Sputnik discussed the effects of the weight-loss pill with professor Jason Halford, an obesity expert at the University of Liverpool.
Sputnik: How breakthrough is this weight-loss pill?
Jason Halford: I think one of the interesting things about this tablet is that it's actually been available in the US for a number of years now, but in Europe the regulators have some concerns over safety because of previous drugs in this class, serotonergic drugs, so they needed data from a long-term trial and this has gone on for a couple of years or more to prove that there are no side effects.
Jason Halford: I think you’re quite correct there. I think the issue was previously many serotonergic drugs have been withdrawn for quite serious side effects, they were very infrequent, but when people got them they were quite severe, in fact, life-threatening, and so what this trial has done is look for those type of side effects.
Sputnik: And it has not found them, we have to remember also that obesity is often a condition that is in itself life-threatening for some people who have severe excess weight.
Jason Halford: Yes, precisely, we are certainly in Europe short of treatments other than behaviour modification, lifestyle change, or, perhaps, more fundamental things like bariatric surgery which obviously is quite a significant commitment.
Jason Halford: Yes, it works on the serotonin system in the hypothalamus; it specifically activates serotonin receptors which produce what we call a sense of satiety, which makes you feel fuller for longer and dampens down hunger.
Sputnik: What percent of people who suffer from obesity, suffer from obesity because of the feeling of hunger? There’s a lot of different things that cause people to overeat, of course, there’re emotional reasons and some people are just addicted to food. To what extent are people just eating because they’re hungry? I think a lot of people eat even when they’re not hungry, just because something tastes good or because they’re addicted or other reasons.
Jason Halford: We do know that appetite control in the obese does not function very well, so it does need a boost;
And we also know that active dieting undermines appetite control as well, because it makes you hungry, so people do need some help in controlling their appetite, but you’re quite right, there are lots of reasons why people overeat and in particular there are emotional problems involved; it’s best to actually address those before trying to attempt to lose weight.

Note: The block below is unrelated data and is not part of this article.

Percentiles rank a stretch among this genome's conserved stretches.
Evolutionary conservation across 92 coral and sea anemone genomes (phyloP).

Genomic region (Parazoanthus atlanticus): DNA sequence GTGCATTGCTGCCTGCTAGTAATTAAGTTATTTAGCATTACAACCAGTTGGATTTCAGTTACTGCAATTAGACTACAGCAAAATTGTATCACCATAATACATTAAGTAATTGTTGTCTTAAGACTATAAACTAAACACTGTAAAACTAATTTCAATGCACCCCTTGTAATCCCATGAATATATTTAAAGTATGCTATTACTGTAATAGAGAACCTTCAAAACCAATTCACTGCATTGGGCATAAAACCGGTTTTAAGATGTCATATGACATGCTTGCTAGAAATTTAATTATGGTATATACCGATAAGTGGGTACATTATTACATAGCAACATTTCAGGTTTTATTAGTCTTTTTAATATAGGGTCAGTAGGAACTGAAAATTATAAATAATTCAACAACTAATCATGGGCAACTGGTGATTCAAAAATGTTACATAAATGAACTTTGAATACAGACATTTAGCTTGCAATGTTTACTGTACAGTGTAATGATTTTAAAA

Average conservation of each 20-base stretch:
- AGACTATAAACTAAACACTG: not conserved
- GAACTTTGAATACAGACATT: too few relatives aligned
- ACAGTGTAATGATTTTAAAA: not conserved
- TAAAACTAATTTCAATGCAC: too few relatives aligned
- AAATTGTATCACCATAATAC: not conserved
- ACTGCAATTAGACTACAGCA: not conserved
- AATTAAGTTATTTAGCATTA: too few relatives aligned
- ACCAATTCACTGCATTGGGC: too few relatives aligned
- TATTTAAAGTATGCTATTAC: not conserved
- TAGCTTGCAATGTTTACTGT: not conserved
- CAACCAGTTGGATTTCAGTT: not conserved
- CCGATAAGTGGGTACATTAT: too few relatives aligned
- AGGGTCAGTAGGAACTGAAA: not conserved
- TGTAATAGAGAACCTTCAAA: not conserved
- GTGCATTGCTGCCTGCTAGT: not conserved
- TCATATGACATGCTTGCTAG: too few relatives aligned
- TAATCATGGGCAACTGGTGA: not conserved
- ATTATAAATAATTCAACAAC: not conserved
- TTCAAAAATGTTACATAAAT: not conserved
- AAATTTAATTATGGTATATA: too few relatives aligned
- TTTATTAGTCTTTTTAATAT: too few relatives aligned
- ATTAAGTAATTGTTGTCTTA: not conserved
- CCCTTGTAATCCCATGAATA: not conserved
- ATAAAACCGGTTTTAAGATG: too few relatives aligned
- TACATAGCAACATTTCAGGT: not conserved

Jason Halford: I doubt it would be effective without the dieting and exercise, and the pills are not designed to be taken alone, they’re designed to support those behavioral changes and without the dieting and exercise the treatment is useless.
Sputnik: Do you feel that this really is a breakthrough, the big breakthrough that everybody’s been waiting for?
Jason Halford: I think it’s another useful tool, which may help certain people and we need all the tools that we can get in terms of challenging obesity because most adults are either overweight or obese in Europe and Russia is very much the same.
So I think it is something out there, but it’s not going to get away from all the work we need to do on an individual basis and all the public health work we need to do to challenge the food environment in which we live.
Sputnik: Of course I’ve heard of some fairly serious side effects that are being alleged and, of course, these come not with the proper use of the tablet, but I’ve heard that these kinds of pills could actually have hallucinogenic qualities if they’re taken in excess of the recommended dosage – how risky is that?
Sputnik: It seems that the active ingredient, which is lorcaserin, well experts are saying that it’s one of the most effective weight-loss pills yet and that it is helping every 2 in 3 adults that battle weight loss, and the slimmers on the pill actually lost three times as much weight as those that were just trying to diet and exercise. It was also found that the pills cut the risk of diabetes by a fifth, how does that work? Is there another quality of this medication that actually does have an effect on diabetes, or is it simply the fact that people were eating less?
Jason Halford: I think looking at the dates there the effect was due to the weight loss.
The drug is actually producing fairly modest weight loss, roughly 5-10 kg in an individual with obesity, but that degree of weight loss, although it may not seem a great deal to people who need to lose a lot more weight, confers benefits; so even moderate weight loss gives you good results in terms of reduction in risk factors of things like diabetes, cardiovascular health problems and, perhaps, even forms of cancer.
Views and opinions expressed in this article are those of Jason Halford and do not necessarily reflect those of Sputnik.